Posts tagged ‘Irish Aid’
The formation of a new Government is a unique opportunity for Ireland to develop a new foreign policy, more explicitly based on the fulfilment of human rights.
On 12 January 2010, a devastating earthquake hit Haiti. The quake killed over 250,000 people and destroyed much of the country’s capital, Port au Prince, where nearly 40% of the nation’s population lived.
If in its first 1,000 days, a child does not receive adequate nutrition, its physical and intellectual development will be permanently stunted. Yet, nutrition has for a long time been neglected as a Development issue. At a recent event in Ireland’s parliament speakers explained how that is changing now.
The “charity begins at home” slogan is increasingly being used to suggest that cutting the overseas aid budget would be a smart move in times of recession. We beg to differ, as “home” is our globalising world. It would be a mistake to turn insular, at a time that we need the international community more than ever.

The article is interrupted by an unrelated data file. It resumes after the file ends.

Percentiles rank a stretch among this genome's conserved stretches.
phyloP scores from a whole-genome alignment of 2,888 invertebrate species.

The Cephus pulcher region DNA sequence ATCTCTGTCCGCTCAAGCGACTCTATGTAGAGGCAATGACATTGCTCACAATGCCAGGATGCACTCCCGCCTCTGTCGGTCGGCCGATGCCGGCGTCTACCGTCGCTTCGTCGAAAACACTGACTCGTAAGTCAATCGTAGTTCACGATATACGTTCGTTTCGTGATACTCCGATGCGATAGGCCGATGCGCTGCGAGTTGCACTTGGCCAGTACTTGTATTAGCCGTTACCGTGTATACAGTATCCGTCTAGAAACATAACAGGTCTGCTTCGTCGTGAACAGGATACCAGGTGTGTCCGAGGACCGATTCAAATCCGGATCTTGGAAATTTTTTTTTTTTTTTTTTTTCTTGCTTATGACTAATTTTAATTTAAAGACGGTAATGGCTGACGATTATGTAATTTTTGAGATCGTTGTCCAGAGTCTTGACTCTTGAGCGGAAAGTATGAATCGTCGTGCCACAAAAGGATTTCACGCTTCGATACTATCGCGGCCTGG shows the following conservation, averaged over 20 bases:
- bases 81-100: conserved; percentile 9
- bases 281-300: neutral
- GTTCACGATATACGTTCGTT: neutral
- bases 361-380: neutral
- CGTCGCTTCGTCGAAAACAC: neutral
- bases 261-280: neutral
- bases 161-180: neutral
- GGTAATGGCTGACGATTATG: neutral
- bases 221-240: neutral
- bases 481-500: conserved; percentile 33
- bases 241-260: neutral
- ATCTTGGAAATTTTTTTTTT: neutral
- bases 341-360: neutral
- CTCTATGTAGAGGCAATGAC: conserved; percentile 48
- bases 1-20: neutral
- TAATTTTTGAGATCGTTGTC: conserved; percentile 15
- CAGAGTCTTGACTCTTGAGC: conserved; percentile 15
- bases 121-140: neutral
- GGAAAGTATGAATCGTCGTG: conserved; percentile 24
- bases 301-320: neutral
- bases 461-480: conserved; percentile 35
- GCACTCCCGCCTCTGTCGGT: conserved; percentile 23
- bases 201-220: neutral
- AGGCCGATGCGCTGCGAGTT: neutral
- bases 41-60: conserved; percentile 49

Delivering on our aid promise is not just the right thing to do – it also make sense for our own future.
This blog post attempts to answer the question most often asked in the public debate about overseas aid: Why are there so many NGOs?
I went for a long walk through Manhattan today, at the end of the last day of the UN MDG Summit.
I hadn’t had any time for sight-seeing, and there really was only one place that I had wanted to visit while in New York – Ground Zero. I wanted to see with my own eyes the site of such utter destruction, such violence and such suffering by innocent people.
Some more thoughts from the MDG Summit in New York
The results of a recent Dóchas/MRBI opinion poll show that the vast majority of people in Ireland want the Government to deliver on our 0.7% ODA/GNI promise.
Never before was our aid needed so much. We cannot turn our backs on people in their hour of need, and we cannot row back on our promise to be a caring part of the international community.